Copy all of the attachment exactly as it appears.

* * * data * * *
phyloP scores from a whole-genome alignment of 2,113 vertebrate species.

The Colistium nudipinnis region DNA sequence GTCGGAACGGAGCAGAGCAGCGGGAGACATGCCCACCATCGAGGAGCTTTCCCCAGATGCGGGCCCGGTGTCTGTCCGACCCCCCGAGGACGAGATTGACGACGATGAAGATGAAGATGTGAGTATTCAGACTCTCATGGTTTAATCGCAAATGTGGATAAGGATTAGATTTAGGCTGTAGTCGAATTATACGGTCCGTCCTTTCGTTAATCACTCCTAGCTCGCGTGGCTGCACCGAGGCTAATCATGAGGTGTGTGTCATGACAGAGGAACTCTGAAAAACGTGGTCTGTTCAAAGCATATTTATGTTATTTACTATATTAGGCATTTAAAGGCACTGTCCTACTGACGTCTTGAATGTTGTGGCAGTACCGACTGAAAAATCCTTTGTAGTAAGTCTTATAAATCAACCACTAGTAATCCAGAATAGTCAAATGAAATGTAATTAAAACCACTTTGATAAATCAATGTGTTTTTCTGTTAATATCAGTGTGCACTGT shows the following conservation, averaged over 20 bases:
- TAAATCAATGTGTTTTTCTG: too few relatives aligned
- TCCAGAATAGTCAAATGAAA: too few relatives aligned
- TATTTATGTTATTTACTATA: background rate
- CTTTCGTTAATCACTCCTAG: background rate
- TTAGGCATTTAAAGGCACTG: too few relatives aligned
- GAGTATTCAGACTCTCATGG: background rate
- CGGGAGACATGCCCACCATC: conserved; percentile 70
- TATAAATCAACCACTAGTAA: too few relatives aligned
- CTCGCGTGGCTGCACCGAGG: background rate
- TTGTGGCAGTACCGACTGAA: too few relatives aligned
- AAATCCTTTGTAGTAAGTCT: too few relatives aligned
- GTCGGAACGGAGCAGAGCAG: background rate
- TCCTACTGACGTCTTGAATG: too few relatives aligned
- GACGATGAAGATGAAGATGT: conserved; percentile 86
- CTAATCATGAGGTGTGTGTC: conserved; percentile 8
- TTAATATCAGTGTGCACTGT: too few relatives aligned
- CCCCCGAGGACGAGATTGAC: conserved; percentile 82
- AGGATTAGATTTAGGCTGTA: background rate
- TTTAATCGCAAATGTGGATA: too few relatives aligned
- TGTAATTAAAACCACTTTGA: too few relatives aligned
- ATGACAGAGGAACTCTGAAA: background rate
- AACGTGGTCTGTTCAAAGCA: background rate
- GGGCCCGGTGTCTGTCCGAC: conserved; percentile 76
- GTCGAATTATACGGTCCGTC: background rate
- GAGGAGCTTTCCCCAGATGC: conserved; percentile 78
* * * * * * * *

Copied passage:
phyloP scores from a whole-genome alignment of 2,113 vertebrate species.

The Colistium nudipinnis region DNA sequence GTCGGAACGGAGCAGAGCAGCGGGAGACATGCCCACCATCGAGGAGCTTTCCCCAGATGCGGGCCCGGTGTCTGTCCGACCCCCCGAGGACGAGATTGACGACGATGAAGATGAAGATGTGAGTATTCAGACTCTCATGGTTTAATCGCAAATGTGGATAAGGATTAGATTTAGGCTGTAGTCGAATTATACGGTCCGTCCTTTCGTTAATCACTCCTAGCTCGCGTGGCTGCACCGAGGCTAATCATGAGGTGTGTGTCATGACAGAGGAACTCTGAAAAACGTGGTCTGTTCAAAGCATATTTATGTTATTTACTATATTAGGCATTTAAAGGCACTGTCCTACTGACGTCTTGAATGTTGTGGCAGTACCGACTGAAAAATCCTTTGTAGTAAGTCTTATAAATCAACCACTAGTAATCCAGAATAGTCAAATGAAATGTAATTAAAACCACTTTGATAAATCAATGTGTTTTTCTGTTAATATCAGTGTGCACTGT shows the following conservation, averaged over 20 bases:
- TAAATCAATGTGTTTTTCTG: too few relatives aligned
- TCCAGAATAGTCAAATGAAA: too few relatives aligned
- TATTTATGTTATTTACTATA: background rate
- CTTTCGTTAATCACTCCTAG: background rate
- TTAGGCATTTAAAGGCACTG: too few relatives aligned
- GAGTATTCAGACTCTCATGG: background rate
- CGGGAGACATGCCCACCATC: conserved; percentile 70
- TATAAATCAACCACTAGTAA: too few relatives aligned
- CTCGCGTGGCTGCACCGAGG: background rate
- TTGTGGCAGTACCGACTGAA: too few relatives aligned
- AAATCCTTTGTAGTAAGTCT: too few relatives aligned
- GTCGGAACGGAGCAGAGCAG: background rate
- TCCTACTGACGTCTTGAATG: too few relatives aligned
- GACGATGAAGATGAAGATGT: conserved; percentile 86
- CTAATCATGAGGTGTGTGTC: conserved; percentile 8
- TTAATATCAGTGTGCACTGT: too few relatives aligned
- CCCCCGAGGACGAGATTGAC: conserved; percentile 82
- AGGATTAGATTTAGGCTGTA: background rate
- TTTAATCGCAAATGTGGATA: too few relatives aligned
- TGTAATTAAAACCACTTTGA: too few relatives aligned
- ATGACAGAGGAACTCTGAAA: background rate
- AACGTGGTCTGTTCAAAGCA: background rate
- GGGCCCGGTGTCTGTCCGAC: conserved; percentile 76
- GTCGAATTATACGGTCCGTC: background rate
- GAGGAGCTTTCCCCAGATGC: conserved; percentile 78